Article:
When America began pushing for Ngô Đình Diệm to run South Vietnam, the most powerful groups to concern the Americans were the Cao Đài, the Bình Xuyên and the Hòa Hảo, which had formed a small private army under General Ba Cụt. O.S.S. Colonel Edward Lansdale used bribery with CIA funds to split the Hòa Hảo and in 1956 General Dương Văn Minh crushed the Hòa Hảo and General Ba Cụt was captured and beheaded in public. This was the end of the Hòa Hảo as an armed group – some later joined the Viet Cong in opposition to the Diệm regime. After Diệm was deposed and killed, the Hòa Hảo changed their emphasis from anti-Diệm to anti-Communist. During the early years of the Vietnam War in the 1960s, An Giang Province and its capital Long Xuyên were among the few places in the Mekong Delta where Viet Cong activity was minimal and American and South Vietnamese troops could move without fear of sniper attack. After the war, the Hòa Hảo were allowed to remain, but like all religions, under strict Communist control.
Although Hòa Hảo Buddhism is an officially recognized religion in Vietnam, many members refuse the forceful governmental affiliation which is entailed by official recognition [clarification needed] and an unknown number of religious leaders have been detained for this reason. Two Hòa Hảo Buddhists self-immolated in 2005 to protest against religious persecution and more recently, after a wave of arrests of Hòa Hảo Buddhists, nine more were imprisoned in May 2007. Hòa Hảoists reportedly do not believe their founder died under torture. They surmise that he is still among the living. In 2007, the Vietnamese government had the printed prophesies of the founder seized and reprinted to a volume slightly more than half the original size. The ceremonies commemorating the birth of this prophet were outlawed. Since then, Hòa Hảo split into two factions – more and less militant.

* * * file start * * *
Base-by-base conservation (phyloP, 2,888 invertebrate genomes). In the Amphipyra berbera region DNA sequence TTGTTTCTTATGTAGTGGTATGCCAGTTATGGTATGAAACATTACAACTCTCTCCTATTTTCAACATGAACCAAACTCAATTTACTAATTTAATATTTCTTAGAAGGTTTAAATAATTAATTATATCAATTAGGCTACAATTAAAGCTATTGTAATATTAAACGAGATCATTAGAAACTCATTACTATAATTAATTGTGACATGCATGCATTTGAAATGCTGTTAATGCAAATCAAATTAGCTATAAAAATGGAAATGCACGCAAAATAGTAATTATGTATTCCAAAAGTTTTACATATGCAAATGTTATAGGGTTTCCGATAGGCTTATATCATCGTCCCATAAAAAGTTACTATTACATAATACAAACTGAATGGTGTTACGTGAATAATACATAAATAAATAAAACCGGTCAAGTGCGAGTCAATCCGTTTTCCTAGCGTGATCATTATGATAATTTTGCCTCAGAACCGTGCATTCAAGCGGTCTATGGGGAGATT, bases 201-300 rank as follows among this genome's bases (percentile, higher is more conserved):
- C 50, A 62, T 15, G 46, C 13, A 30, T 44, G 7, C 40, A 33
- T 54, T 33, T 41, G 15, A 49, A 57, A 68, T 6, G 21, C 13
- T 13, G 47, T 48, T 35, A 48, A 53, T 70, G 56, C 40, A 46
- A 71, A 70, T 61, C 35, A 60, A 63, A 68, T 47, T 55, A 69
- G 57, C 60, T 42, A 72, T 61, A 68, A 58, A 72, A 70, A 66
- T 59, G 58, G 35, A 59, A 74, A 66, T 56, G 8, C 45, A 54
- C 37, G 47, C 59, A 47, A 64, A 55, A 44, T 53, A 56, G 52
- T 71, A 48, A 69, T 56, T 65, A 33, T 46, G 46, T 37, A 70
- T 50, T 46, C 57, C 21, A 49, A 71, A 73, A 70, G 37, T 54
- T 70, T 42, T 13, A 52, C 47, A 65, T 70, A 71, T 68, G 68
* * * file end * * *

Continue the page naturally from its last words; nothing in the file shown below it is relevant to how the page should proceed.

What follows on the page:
A part of Hòa Hảo adherents migrated to the United States. The largest number of Hòa Hảo-ists live in Santa Ana, California, USA.
- Lei Hui-cui. A Preliminary Study of Hoahaoism. Department of the Vietnamese Language, School of Foreign Studies, University of International Business and Economics, Beijing, China.
- "Montagnards, Khmer Krom: Religious Intolerance Rewarded by UN", article published by Human Rights Watch (2008-05-10)
- Ho Tai, Hue-Tam. Millenarianism and Peasant Politics in Vietnam. Cambridge, Massachusetts: Harvard University Press, 1983.
- My-Van, Tran (2003). Beneath the Japanese Umbrella: Vietnam's Hòa Hào during and after the Pacific War, Crossroads: An Interdisciplinary Journal of Southeast Asian Studies 17 (1), 60-107
- Nguyễn Long Thành Nam. Hòa Hảo Buddhism in the Course of Việtnam's History. NY: Nova Science Publishing, 2004.
- Phạm Bích Hợp. Làng Hòa Hảo Xưa và Này (Hòa Hảo Village Past and Present) Ho Chi Minh City: Nha Xuat Ban Thanh Pho Ho Chi Minh, 1999.
- Taylor, Philip. "Apocalypse Now? Hòa Hảo Buddhism Emerging from the Shadows of War", The Australian Journal of Anthropology, Vol. 12, No. 3 (2001): 339-354.